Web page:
By Maryann Post
Our family is in process to adopt a baby girl from Korea, hopefully by the end of this year. As an adoption support group participant at the IAC Center, I was invited by Joni Mantell to attend a special luncheon for anyone interested in learning more about the history of Korea, as well as the cultural traditions of the country. On Saturday I attended that luncheon and it was so amazing, that I wanted to share my experiences.
I was invited to the home of June, a lovely Korean woman. I attended with a friend from my support group while our husbands stayed at home with our sons. As we drove up to June’s home, she greeted us at the door, dressed in a long, vibrant and colorful traditional Korean dress. She looked stunning. Then we met Young, another Korean woman who runs KSCPP: Korean Spirit & Culture Promotion Project. She was also dressed in a gorgeous traditional Korean dress. There was also another family attending the lunch, a very nice father and his son, who were interested in learning more about Korean culture.
We were given a short tour of June’s beautiful home and offered roasted corn tea, which was delicious. Next, we viewed a DVD covering some of the most significant “wonders” of Korea and its long and rich history. I was amazed at what I learned, for example, that the Korean alphabet was invented by King Sejong the Great in the year 1443 and remains one of the most logical, scientific, and truly phonetic alphabets in the world.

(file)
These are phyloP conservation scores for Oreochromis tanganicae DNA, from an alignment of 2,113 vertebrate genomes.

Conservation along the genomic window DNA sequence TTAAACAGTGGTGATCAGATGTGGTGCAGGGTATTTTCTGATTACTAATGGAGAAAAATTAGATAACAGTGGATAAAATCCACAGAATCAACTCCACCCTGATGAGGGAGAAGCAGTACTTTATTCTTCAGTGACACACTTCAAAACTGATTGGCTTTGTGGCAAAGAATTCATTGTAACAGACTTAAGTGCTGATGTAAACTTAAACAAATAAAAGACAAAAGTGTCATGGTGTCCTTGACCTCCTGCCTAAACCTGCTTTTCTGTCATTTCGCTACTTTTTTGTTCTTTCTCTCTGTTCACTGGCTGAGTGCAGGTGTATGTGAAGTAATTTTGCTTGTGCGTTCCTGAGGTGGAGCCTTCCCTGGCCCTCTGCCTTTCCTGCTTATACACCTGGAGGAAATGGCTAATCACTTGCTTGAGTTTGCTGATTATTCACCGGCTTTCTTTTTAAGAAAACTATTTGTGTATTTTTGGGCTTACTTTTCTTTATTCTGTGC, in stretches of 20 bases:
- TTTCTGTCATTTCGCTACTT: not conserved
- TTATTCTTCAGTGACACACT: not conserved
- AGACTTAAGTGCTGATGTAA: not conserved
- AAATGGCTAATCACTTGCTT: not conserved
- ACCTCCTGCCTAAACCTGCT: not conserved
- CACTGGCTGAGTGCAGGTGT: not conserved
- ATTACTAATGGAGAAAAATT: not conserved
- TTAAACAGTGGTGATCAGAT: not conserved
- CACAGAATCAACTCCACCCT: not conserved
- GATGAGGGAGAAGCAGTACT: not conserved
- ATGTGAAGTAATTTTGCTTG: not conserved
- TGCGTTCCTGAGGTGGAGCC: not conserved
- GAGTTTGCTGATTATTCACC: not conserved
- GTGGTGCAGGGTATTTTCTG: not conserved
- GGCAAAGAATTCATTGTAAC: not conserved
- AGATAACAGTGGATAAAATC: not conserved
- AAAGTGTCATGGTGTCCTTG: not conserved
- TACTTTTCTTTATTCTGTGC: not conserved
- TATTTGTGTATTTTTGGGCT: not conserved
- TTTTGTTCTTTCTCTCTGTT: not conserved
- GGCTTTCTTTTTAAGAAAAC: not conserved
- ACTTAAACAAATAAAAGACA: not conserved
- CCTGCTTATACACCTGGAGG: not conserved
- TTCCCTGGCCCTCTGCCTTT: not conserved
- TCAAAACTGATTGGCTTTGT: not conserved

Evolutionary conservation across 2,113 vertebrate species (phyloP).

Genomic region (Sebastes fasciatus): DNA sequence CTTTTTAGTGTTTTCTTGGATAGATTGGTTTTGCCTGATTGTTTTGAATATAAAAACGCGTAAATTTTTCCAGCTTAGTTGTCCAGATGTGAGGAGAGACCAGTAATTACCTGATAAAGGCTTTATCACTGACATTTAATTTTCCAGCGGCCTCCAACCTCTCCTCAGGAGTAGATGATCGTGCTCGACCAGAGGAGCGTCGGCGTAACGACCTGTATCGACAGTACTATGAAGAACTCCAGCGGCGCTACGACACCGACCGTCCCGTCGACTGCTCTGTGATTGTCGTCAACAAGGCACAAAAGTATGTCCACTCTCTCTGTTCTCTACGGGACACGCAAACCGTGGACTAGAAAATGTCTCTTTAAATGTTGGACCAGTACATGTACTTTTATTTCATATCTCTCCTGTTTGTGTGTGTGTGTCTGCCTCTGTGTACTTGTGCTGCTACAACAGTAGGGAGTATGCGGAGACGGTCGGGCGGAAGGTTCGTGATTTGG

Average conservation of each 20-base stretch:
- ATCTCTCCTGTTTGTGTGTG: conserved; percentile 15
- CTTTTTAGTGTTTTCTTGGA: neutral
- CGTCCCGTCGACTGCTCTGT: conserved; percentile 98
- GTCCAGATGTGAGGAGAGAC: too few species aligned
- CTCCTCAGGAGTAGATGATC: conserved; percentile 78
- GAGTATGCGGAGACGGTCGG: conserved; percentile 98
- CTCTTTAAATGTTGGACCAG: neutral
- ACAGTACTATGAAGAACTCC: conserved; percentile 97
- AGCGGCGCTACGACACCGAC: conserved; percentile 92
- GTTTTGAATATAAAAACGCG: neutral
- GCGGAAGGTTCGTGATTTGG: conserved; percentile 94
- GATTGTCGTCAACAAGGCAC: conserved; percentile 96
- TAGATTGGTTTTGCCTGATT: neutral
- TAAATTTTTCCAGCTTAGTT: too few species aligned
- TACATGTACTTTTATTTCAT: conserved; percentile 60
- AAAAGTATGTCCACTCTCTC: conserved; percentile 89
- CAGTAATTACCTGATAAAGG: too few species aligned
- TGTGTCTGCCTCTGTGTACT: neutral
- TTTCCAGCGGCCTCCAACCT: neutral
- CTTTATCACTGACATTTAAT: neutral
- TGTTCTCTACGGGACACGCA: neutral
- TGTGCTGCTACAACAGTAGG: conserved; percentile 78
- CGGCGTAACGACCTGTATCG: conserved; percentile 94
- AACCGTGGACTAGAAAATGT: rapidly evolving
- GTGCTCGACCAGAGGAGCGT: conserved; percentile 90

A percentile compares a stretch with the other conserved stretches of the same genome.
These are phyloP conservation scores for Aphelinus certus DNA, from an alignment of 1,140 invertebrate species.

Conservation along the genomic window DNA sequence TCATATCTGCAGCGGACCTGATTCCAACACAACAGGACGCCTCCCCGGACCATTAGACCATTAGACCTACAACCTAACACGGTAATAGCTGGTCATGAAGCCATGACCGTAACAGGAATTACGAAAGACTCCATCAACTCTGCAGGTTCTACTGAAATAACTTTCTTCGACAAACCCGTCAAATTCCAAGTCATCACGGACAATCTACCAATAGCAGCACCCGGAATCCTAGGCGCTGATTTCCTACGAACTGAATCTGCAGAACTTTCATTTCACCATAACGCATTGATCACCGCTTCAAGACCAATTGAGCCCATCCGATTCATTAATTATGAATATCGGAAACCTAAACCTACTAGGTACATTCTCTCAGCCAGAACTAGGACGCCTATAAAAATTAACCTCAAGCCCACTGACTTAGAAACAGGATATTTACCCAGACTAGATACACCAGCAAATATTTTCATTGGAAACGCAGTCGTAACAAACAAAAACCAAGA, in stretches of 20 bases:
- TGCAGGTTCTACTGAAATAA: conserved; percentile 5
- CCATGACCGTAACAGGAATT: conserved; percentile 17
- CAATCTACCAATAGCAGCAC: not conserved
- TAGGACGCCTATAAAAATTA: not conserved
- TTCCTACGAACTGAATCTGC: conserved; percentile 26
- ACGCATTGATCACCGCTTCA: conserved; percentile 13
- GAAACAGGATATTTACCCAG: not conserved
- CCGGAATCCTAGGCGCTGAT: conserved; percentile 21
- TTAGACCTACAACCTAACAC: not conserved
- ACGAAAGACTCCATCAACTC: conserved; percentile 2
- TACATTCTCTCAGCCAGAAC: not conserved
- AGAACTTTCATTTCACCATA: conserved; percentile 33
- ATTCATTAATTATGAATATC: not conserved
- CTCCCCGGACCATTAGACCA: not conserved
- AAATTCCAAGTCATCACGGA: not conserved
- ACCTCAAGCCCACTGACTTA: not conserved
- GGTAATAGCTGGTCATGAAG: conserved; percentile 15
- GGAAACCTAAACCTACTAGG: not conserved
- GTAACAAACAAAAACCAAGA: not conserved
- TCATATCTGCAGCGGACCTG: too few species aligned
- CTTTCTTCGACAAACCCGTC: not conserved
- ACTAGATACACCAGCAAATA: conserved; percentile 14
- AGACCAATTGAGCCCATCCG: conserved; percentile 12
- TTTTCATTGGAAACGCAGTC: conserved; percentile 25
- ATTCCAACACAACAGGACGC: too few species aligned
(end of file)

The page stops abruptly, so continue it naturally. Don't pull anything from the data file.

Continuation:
The DVD also introduced us to ancient Korean art, including painting, fine metal craftsmanship and construction that are unparalleled in its intricate detail and almost spiritual perfection.
After the DVD, we were served the most delicious authentic Korean lunch that I’ve ever tasted. Having dined at many Korean restaurants, including some of the best in the area, I could not believe that June’s kimchi was the very best I have ever tasted! It was fantastic. We had bi bim bap, prawn salad, bulgogi, sweet potato noodles with vegetables, and many other courses. Each dish was scrumptious and beautifully presented. I ate so much that I couldn’t eat dinner that night!
During lunch, we talked more about the history of Korea, modern day issues and the many inventions and cultural achievements of Korea, of which most Americans have never heard. We finished with desserts and cold sweet rice punch, which was so refreshing.
I urge anyone interested in Korea, or anyone considering or in process for adopting from Korea to attend this lunch when June offers it again. I learned so much, and for the first time, I began to feel a real connection to my future daughter’s birth country. June and Young are genuinely kind and generous, and I want to thank them for making me feel so at home and so welcomed into their lives, and for teaching me about their culture and traditions. It was a special gift that I will treasure forever, and that I cannot wait to share with my daughter some day.
Contact Mary Ann at firstname.lastname@example.org to learn more about her experience and plan to adopt from Korea.